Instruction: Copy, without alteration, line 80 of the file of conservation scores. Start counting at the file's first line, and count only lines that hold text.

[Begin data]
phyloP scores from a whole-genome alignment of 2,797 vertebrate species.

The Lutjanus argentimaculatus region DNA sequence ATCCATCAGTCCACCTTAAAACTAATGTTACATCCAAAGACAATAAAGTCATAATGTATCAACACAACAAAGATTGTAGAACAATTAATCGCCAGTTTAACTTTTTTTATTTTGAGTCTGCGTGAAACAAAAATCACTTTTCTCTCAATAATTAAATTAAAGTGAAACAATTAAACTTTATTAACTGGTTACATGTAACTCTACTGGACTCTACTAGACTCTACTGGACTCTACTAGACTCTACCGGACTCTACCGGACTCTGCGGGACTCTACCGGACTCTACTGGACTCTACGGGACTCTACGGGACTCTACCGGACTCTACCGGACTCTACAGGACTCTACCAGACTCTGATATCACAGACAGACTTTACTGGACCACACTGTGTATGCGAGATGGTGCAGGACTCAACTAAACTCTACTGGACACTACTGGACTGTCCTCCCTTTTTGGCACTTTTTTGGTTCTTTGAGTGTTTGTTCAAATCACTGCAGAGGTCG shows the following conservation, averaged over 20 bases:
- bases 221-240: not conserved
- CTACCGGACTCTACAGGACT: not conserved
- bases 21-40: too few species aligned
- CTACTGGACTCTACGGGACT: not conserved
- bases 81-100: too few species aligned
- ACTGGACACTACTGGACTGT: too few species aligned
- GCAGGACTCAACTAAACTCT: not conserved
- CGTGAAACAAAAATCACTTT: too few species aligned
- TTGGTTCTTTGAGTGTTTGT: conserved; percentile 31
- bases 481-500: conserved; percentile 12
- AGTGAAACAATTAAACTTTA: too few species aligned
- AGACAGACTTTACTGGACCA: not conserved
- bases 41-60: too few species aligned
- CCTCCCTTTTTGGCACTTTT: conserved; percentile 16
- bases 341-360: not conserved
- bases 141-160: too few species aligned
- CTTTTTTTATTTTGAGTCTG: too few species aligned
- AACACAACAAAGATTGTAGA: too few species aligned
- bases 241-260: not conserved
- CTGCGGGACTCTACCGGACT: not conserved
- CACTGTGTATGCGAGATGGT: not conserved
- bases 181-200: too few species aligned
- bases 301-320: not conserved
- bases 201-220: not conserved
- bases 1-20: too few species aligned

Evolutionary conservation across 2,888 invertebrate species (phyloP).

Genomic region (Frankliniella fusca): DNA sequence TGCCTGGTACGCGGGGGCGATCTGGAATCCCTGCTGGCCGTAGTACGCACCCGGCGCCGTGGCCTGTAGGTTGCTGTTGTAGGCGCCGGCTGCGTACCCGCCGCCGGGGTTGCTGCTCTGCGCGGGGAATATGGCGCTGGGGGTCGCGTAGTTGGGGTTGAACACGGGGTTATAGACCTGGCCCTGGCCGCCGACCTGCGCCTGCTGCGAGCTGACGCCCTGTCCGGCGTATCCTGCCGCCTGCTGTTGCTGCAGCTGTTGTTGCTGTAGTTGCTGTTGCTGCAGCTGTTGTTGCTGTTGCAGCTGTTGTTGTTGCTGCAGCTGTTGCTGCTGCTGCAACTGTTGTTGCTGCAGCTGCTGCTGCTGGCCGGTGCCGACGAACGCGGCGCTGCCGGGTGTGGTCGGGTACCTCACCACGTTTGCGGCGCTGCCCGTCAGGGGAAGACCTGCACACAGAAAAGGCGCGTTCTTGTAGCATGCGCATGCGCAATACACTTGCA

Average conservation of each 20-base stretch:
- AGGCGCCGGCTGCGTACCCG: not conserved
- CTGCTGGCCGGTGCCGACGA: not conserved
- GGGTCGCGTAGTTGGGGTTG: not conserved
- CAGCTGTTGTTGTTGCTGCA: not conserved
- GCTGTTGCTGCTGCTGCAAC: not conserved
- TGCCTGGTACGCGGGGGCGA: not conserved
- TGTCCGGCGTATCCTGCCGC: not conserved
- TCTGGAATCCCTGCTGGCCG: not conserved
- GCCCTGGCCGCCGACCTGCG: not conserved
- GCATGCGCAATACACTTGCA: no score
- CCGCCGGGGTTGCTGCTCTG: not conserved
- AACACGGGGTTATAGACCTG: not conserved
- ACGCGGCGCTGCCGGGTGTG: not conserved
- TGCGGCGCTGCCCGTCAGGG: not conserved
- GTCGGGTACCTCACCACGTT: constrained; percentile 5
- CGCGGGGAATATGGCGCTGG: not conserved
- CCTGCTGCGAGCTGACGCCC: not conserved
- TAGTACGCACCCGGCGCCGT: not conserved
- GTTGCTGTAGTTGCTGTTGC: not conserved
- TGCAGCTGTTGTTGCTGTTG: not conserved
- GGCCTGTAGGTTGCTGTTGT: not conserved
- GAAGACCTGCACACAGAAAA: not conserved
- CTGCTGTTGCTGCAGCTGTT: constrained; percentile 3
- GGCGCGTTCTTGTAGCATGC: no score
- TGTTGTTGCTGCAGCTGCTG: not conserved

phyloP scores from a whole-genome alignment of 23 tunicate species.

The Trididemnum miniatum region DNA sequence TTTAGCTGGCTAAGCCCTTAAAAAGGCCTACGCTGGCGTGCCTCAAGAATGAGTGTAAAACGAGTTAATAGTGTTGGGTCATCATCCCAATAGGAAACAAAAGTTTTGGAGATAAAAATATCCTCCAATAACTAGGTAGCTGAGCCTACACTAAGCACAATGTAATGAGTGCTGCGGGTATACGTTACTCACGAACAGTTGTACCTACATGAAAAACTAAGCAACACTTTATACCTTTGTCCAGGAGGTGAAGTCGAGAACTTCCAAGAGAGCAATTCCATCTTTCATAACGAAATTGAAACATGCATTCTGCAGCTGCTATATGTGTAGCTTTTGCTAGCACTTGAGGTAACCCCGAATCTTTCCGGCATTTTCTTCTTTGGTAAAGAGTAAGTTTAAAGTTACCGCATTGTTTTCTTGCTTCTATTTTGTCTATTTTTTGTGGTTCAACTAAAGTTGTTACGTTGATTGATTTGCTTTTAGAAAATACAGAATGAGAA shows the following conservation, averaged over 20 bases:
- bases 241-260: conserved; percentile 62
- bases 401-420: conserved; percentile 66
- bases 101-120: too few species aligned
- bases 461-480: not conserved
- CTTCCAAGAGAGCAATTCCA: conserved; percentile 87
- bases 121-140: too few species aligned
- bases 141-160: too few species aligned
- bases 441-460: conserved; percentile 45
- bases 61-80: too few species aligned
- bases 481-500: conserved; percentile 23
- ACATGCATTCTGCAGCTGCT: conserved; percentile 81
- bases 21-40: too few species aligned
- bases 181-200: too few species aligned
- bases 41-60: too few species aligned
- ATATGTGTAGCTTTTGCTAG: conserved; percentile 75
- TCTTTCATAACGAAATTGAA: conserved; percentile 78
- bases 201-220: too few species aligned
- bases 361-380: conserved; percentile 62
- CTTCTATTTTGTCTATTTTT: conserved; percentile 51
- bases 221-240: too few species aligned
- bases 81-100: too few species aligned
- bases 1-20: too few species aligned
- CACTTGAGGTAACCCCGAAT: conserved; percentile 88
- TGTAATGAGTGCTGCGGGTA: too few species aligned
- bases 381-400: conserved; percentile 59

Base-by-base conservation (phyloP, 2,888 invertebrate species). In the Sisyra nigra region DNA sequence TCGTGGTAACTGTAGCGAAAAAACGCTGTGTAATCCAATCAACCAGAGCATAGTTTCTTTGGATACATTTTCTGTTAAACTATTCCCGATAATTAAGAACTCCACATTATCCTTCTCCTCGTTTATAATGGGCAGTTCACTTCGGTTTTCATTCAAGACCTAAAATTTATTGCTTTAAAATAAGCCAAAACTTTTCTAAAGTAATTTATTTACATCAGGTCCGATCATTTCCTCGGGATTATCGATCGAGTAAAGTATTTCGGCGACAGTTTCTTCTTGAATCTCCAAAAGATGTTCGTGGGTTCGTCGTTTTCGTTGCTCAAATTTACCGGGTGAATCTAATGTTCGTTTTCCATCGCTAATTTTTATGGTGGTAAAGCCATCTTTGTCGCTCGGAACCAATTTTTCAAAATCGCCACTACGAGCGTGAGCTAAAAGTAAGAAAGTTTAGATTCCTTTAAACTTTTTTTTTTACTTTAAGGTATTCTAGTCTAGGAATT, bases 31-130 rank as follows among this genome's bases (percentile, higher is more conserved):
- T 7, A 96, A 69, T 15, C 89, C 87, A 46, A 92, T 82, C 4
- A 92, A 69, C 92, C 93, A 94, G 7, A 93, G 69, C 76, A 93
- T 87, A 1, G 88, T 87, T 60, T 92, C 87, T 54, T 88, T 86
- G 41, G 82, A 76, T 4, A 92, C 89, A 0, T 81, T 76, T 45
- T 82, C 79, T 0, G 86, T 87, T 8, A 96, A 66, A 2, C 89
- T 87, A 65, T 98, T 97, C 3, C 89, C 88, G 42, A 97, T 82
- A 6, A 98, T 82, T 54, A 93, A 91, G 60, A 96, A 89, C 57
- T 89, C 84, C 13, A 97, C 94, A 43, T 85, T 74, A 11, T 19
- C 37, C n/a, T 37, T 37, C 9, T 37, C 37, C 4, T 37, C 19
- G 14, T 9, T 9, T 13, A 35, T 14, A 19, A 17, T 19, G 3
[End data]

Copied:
- CACTTGAGGTAACCCCGAAT: conserved; percentile 88